CHITWAN NATIONAL PARK

April 12, 2012

 

Hello Adventures,

Wow does time fly! (And then it comes to a standstill when I fly.) I am home now and sad I didn’t finish my journal in Nepal. Other travelers I met kept wanting to go to dinner or out for beer. I thought I’d be alone. Oh well.

After trekking in the Everest region, Joanne and I returned to the buzz in Kathmandu. The Lonely Planet describes it as a “constant throng of humanity.”

A day or two later, Joanne and I flew to Chitwan in southern Nepal for a night. The landing of the small plane at the airport seemed especially bumpy so I looked out the window. The runway in Baratpur was much like a soccer field with a concrete building at one end. After getting out of the plane, I noticed streaks of mud and dirty splashes across the front nose and wing. We must have sailed through a swampy bog. At least by this time we were safe on the field. It was so hot and sticky there, it was hard to breathe.

When we arrived, we learned we couldn’t take a jeep safari through the jungle. The elephant grass was too high and only the big hotels could afford to cut it. Instead, we decided to take an elephant safari organized by the national park service.

At the National Park Headquarters, I spotted a large and beautifully perfect spider web sparkling through the trees in the sunlight. As I focused my telephoto lens upon the fine structure, a giant and black spider came into view! He stood proudly on his web. From toe to toe he was easily six inches in diameter.

Joanne looked worried as we climbed a set of stairs to board the elephant’s back nearly fifteen feet off the ground. “Is there any chance of falling off?” she asked. Though we would soon be entering rhino and tiger infested grasses, I assured her it was safe. However, once we were on the beast, sharing the small space with a young couple from New Zealand, it was a case of hanging on for life. I didn’t remember the elephant being so hurky-jerky. Yet soon we were used to the rhythm. I wondered about my corner of the elephant saddle. It squeaked.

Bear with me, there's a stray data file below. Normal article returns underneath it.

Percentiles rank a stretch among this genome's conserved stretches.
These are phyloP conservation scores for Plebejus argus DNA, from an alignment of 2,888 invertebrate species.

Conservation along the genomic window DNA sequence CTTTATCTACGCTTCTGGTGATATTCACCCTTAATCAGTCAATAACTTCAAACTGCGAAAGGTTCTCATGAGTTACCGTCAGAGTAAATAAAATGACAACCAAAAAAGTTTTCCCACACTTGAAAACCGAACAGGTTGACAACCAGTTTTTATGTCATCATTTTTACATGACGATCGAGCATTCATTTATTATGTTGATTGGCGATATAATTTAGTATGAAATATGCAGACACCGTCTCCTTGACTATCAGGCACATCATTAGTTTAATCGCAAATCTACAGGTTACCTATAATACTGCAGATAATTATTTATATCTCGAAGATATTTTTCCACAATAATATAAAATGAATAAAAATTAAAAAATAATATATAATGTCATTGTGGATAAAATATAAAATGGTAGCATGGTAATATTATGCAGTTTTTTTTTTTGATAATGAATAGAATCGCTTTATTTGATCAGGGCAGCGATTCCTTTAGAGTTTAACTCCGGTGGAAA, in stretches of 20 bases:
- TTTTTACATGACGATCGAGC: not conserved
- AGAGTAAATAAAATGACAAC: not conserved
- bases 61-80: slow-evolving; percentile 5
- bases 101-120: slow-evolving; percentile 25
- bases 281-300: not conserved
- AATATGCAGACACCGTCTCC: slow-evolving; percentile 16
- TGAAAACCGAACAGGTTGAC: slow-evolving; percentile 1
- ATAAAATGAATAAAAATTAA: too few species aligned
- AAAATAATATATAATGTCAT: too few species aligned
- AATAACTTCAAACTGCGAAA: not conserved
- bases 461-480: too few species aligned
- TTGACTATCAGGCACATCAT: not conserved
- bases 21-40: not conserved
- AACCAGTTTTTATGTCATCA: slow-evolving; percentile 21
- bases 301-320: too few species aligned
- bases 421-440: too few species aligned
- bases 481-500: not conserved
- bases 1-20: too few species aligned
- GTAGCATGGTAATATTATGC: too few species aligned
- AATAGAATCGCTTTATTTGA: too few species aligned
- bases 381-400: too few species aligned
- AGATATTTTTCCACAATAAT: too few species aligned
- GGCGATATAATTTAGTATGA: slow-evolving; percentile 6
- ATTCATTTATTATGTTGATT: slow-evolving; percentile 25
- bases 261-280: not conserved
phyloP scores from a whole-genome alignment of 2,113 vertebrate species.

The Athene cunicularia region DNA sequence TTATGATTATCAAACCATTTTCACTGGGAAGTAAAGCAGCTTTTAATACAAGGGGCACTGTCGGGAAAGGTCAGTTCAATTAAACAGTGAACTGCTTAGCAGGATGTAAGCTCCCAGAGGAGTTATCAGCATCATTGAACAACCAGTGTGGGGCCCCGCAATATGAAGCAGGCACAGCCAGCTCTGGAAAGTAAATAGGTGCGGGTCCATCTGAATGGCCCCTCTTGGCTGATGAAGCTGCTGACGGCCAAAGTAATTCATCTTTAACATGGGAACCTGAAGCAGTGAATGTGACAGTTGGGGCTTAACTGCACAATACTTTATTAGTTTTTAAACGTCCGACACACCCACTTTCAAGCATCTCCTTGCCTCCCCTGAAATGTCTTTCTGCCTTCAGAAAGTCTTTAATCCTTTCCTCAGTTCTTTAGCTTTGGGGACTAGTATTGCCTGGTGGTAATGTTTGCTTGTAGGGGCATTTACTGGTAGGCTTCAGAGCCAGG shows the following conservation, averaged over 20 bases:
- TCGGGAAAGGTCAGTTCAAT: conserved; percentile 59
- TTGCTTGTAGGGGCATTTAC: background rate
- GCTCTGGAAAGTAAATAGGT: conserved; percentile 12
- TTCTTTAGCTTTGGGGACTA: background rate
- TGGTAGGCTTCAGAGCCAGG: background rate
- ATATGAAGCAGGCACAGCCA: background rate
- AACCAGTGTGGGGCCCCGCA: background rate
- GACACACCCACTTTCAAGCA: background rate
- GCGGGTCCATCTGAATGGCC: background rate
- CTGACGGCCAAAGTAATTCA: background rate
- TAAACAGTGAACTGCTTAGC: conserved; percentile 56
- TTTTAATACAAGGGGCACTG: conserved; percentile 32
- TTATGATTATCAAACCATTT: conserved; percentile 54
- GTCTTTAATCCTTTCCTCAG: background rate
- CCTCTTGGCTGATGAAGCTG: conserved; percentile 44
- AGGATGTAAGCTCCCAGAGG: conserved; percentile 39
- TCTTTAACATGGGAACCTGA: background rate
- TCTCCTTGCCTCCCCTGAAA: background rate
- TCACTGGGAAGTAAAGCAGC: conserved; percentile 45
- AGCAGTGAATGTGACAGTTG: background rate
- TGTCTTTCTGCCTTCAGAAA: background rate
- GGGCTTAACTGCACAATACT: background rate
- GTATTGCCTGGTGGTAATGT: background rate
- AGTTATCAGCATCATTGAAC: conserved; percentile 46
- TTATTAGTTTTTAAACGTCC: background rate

A few moments later the four of us and driver atop the elephant were quietly approaching two wild rhino moving slowly through the tall grass below. The elephant paused on command (the drivers’ toe in position at the back of the elephant’s ear) so we could take a picture. After that we saw several deer, a few monkeys, some spider webs, and many large red bugs.

The woman from New Zealand noticed the tourist on the elephant ahead of us. The man’s eyes were closed — sound asleep! Some tourists just can’t control themselves. I wondered what other vacation highlights he had missed.

That night there was a fearsome storm. The wind blew as we sat for dinner by candlelight on the terrace at an outdoor restaurant. One gust of wind blew out all the candles, and every light in the small town went out too. It must have been a power line. Most of the restaurant cleared out but not the hardy travelers like Joanne and I and about six others. We huddled together at one table, constantly re-lighting candles and holding things down while trying to chat over the flapping awning and sprinkling rain.

Miraculously our dinners were served piping hot a few minutes later in the windy darkness.

Sincerely,
Heather O’Neal
Of Global Interest Adventure Travel

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